The controlled placement of DNA molecules onto solid surfaces is the first step in the fabrication of DNA arrays. The sequential deposition of tiny drops containing the probe DNA fragments using arrays of spotting needles or ink jet nozzles has become a standard. However, a caveat of liquid spotting is the drying of the deposited drop because this creates the typical inhomogeneities, i.e., rims around the spot. Another drawback is that each DNA array is an original and has to be fabricated individually. Microcontact printing is a versatile technique to place proteins onto different target surfaces in uniformly patterned monolayers with high lateral resolution. Here, we show for the first time that DNA can also be printed with equally high resolution in the submicrometer range using an elastomeric stamp with chemically tailored surface. Two regimes for the transfer of the molecules were observed. Finally, microcontact printing of an array of DNA probes onto a solid support and its use in a subsequent hybridization assay was demonstrated.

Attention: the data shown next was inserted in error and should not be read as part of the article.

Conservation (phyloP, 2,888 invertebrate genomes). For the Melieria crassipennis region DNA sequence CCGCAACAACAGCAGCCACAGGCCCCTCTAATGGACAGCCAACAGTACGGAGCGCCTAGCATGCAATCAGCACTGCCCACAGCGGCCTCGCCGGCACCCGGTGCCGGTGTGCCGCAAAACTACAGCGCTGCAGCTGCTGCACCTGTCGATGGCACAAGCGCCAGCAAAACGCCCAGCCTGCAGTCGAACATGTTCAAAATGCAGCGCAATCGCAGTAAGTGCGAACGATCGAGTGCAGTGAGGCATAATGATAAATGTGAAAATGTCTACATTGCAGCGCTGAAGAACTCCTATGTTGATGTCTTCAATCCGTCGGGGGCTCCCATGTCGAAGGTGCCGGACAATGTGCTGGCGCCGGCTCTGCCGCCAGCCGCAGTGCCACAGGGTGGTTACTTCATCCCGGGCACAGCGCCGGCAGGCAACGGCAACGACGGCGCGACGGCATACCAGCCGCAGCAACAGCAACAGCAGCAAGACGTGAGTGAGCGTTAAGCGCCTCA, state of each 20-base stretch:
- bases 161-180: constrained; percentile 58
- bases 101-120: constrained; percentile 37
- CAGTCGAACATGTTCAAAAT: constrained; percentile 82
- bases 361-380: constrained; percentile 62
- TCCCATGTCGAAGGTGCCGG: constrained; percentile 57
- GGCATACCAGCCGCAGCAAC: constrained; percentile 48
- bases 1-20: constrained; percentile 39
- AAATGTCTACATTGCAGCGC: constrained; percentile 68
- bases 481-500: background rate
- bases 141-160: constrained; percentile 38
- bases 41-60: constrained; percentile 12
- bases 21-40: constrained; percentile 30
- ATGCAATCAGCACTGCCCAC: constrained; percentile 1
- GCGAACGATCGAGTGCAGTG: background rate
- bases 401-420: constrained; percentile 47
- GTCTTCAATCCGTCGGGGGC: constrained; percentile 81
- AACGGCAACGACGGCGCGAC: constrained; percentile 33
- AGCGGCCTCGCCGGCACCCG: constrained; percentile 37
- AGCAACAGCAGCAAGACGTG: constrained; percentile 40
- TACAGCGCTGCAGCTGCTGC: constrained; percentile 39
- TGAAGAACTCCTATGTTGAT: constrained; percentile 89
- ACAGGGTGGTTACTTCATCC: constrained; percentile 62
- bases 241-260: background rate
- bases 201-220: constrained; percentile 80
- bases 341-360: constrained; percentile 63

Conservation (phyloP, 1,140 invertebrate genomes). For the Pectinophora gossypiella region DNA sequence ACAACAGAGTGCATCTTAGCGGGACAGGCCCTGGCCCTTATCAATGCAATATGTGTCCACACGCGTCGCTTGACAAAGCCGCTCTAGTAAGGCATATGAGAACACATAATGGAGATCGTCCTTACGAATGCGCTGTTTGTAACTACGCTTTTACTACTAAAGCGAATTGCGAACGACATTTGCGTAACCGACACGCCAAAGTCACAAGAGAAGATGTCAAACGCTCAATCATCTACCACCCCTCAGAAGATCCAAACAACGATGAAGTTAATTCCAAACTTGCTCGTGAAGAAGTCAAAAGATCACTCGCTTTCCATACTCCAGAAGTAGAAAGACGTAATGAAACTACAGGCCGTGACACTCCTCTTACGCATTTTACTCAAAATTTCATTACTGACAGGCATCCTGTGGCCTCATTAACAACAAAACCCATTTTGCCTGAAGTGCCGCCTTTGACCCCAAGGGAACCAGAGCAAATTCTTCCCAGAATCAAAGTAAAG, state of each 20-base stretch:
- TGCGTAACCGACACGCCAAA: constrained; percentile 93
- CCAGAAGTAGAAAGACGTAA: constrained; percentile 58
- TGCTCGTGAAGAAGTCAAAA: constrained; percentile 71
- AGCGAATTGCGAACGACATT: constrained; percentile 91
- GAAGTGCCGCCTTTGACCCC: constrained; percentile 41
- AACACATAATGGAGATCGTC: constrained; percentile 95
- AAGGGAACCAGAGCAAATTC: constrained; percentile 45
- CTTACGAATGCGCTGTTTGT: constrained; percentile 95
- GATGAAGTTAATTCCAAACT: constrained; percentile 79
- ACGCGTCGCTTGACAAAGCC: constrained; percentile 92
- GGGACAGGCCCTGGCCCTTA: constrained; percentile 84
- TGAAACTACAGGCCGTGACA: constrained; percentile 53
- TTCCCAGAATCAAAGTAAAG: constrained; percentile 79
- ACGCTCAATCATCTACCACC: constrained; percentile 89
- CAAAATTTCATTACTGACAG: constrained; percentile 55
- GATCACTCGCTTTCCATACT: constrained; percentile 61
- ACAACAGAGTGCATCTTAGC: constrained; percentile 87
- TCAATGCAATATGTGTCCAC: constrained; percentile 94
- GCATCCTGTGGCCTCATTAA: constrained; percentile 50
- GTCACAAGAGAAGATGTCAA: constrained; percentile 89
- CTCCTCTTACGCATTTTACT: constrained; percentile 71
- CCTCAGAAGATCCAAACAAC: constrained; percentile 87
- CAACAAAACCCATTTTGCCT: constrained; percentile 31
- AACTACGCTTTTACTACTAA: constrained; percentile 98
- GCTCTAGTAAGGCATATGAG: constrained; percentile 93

|Translated title of the contribution
|Microcontact printing of DNA molecules
|1641 - 1647
|Number of pages
|Published - 2004